Blueland – Non-Toxic Surface Cleaners, Foaming Hand Soap and Dish Soap Powder
Blueland’s catch phrase is “refill is the new recycle” and their whole cleaning system is built on a dedication to the environment. Though their reusable bottles are plastic, I have to say they are pleasantly sturdy, chic and likely to last a lifetime (it’s the one I use in the lead image of this post). Their refills come in tablet form wrapped in compostable paper. All the packaging I received was plastic-free and compostable or recyclable. So far I’m loving the lemon scent and the cleaner has worked very well. They also carry glass and bathroom cleaner but I was waiting to order those until I tested out the first. Refill tablets run at $2 and make 20 ounces of cleaner. If you order a 6 pack at once, you’ll likely be set for the year and it’s certainly cheaper and greener than anything you would buy at the supermarket, even with shipping. We recently got their powder dish soap and plastic shaker bottle and love this solution for the kitchen sink. And their hand soap bottle is glass and works very well.
Follain – Non-Toxic Liquid Hand Soap or Soap Bars
The green beauty retailer Follain now carries their own “everything soap” in refillable glass bottles. If you live near one of the brick and mortar locations you can easily take your container (or a ball jar) in to get refills. We love the smell of the lemongrass scent. Their soap bars are also great for the shower. Switching to a bar soap has been on of the best things we’ve done for limiting plastics! It’s so easy.
Grove Collaborative – Seedling Bamboo Paper Towels and Toilet Paper
I had high hopes when I heard that this natural cleaning product retailer was going “plastic neutral.” But then I had to wonder to myself…why plastic neutral when you can go plastic-free like some of these other companies? Still, I was curious to try their in-house refillable cleaners. Unlike Blueland, their reusable bottle is glass with a silicon gripper. I liked the design and preferred that it was glass versus plastic. But then it arrived wrapped in plastic bubble wrap! I don’t want to be too big of a stickler since so many of these brands are offering solutions that are a step in the right direction. I just don’t understand why they couldn’t wrap it in paper the way that Thrive Market does their glass pantry items (see above for ideal and below for reality). Their cleaning set included concentrates in smaller, but still plastic bottles and only would generate one bottle’s worth of cleaning liquid. So again, while you might be purchasing less plastic, you’re still going to be using a plastic bottle EVERY TIME you want to refill the glass one. This is still better than buying a Seventh Generation spray bottle every time. But Blueland is a completely zero waste alternative. Same goes for the Grove laundry pods which came in a plastic pouch. If you really want to be low waste, just use Dropps. The only part of my order that I was excited about and was genuinely plastic-free was the Seedling toilet paper and paper towels that came in a paper box and are made from sustainable bamboo. They are also super soft! If I every order from Grove again it will be to resupply these items (even though we don’t use paper towels very often) since it will mean avoiding the soft plastic wrap on regular TP and towels, and using a more sustainable material.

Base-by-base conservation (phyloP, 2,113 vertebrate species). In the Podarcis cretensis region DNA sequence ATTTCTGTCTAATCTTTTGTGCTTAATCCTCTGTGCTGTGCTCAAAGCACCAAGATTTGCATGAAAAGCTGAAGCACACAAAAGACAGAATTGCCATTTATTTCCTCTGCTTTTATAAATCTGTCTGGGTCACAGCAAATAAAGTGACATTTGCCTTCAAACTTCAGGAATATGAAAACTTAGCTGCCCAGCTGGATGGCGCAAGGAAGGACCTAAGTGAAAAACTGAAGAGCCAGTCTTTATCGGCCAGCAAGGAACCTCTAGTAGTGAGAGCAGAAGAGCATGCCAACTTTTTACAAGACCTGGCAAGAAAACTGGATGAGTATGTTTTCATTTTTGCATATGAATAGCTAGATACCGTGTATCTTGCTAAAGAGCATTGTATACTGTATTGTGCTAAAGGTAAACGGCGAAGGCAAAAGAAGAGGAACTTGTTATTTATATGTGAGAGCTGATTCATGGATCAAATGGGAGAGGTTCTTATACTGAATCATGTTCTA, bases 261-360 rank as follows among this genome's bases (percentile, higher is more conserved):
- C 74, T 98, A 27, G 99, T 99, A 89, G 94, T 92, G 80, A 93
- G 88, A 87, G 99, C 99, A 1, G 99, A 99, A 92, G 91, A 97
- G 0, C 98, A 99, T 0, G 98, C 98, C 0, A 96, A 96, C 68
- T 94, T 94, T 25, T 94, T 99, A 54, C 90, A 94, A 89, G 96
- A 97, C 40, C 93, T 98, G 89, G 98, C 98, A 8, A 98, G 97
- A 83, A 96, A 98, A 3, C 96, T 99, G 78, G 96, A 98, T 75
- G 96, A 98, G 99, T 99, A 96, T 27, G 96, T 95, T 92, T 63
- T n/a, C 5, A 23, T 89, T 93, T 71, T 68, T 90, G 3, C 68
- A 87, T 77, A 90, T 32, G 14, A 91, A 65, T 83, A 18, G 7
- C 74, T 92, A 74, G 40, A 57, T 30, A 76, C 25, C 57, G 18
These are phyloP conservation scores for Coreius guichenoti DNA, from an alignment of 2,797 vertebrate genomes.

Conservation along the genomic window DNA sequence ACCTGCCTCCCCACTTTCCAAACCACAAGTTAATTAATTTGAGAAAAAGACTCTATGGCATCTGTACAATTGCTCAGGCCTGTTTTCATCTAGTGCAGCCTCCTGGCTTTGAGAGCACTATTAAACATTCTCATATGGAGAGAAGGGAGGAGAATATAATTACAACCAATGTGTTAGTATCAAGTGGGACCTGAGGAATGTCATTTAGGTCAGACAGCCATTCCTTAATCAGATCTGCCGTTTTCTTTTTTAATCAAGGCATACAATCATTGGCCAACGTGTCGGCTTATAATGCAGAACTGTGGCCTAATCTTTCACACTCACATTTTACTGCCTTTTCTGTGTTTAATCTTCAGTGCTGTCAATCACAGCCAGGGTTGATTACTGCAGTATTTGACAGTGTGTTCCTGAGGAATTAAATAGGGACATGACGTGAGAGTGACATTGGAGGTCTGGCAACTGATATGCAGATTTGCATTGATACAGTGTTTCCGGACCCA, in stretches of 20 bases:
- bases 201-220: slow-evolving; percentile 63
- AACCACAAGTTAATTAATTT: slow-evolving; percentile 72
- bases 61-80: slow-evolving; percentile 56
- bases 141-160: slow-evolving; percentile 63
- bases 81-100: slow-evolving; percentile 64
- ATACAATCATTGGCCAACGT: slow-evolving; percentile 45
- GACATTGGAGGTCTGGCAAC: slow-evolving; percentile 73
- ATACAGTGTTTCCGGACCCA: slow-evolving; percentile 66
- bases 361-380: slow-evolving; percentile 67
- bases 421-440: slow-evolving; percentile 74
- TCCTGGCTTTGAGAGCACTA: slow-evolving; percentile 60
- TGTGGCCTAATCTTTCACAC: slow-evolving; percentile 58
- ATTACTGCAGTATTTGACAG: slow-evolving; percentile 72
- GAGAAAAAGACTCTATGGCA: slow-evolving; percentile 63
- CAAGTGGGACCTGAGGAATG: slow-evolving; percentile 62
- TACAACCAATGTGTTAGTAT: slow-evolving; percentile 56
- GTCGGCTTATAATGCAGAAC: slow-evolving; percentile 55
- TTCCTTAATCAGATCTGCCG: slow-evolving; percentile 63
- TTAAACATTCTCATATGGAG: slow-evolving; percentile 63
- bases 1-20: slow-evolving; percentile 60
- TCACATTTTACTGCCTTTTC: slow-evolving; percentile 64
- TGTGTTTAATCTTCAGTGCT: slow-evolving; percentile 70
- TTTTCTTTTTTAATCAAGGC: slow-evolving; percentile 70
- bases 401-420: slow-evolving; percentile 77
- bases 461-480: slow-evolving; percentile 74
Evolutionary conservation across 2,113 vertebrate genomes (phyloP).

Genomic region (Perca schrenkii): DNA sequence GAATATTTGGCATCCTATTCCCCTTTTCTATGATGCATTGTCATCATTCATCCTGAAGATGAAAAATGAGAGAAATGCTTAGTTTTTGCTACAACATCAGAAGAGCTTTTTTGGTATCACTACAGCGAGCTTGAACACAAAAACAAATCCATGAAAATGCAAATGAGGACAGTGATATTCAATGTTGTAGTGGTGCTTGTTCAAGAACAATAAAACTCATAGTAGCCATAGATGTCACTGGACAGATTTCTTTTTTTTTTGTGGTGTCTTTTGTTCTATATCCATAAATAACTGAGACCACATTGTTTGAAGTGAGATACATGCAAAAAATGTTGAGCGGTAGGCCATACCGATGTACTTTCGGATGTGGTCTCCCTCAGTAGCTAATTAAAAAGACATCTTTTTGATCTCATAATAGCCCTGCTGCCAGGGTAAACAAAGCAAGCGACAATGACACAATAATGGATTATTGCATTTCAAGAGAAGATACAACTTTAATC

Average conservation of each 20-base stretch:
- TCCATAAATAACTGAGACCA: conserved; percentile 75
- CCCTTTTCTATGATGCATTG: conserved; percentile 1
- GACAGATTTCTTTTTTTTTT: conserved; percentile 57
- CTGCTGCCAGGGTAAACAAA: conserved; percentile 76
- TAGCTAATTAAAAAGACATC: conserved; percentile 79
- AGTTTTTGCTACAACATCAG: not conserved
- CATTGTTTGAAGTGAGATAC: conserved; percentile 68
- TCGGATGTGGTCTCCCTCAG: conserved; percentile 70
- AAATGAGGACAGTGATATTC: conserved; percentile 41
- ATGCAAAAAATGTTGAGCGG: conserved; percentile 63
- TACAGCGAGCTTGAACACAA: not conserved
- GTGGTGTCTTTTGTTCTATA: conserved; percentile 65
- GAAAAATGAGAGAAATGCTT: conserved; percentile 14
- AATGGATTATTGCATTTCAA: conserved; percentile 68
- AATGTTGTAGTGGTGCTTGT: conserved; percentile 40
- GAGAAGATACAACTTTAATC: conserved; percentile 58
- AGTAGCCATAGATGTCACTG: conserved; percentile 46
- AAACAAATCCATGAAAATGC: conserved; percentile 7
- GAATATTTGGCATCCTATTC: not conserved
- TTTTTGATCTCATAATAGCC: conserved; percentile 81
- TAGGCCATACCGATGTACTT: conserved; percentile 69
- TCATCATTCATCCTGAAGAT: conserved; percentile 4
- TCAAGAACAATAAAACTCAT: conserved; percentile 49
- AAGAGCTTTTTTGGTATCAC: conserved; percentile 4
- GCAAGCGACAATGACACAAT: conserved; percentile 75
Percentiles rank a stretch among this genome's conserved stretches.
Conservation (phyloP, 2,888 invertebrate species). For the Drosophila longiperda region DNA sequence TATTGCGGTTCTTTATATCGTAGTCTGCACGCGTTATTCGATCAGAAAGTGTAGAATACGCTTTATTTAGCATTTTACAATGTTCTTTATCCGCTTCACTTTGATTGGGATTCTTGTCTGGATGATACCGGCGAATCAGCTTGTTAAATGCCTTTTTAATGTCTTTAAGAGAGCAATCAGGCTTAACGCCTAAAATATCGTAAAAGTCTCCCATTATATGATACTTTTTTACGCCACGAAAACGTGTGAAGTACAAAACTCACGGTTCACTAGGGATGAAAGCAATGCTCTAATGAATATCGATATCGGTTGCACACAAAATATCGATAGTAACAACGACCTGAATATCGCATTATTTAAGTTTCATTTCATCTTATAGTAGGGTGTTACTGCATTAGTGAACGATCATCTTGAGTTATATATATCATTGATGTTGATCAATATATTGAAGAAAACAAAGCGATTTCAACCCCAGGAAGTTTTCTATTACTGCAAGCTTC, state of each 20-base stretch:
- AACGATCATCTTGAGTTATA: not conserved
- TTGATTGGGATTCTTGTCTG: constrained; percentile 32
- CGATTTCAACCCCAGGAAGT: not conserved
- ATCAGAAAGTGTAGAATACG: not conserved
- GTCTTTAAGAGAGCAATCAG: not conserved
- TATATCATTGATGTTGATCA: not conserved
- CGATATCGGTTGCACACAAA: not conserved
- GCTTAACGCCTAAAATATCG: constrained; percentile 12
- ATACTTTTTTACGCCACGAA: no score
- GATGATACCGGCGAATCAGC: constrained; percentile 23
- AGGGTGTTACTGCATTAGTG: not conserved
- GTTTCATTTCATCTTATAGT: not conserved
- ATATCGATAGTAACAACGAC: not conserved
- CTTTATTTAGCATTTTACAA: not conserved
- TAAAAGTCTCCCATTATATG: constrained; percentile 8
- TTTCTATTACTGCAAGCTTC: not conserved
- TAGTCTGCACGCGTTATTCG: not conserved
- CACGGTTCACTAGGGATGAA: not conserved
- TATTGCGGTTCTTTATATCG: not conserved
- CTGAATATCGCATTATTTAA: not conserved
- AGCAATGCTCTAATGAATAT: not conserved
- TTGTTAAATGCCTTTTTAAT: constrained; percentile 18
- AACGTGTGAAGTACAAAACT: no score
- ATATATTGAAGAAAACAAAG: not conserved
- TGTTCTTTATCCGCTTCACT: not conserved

Branch Basics – Honorable Mention for Non-Toxic Cleaning Sprays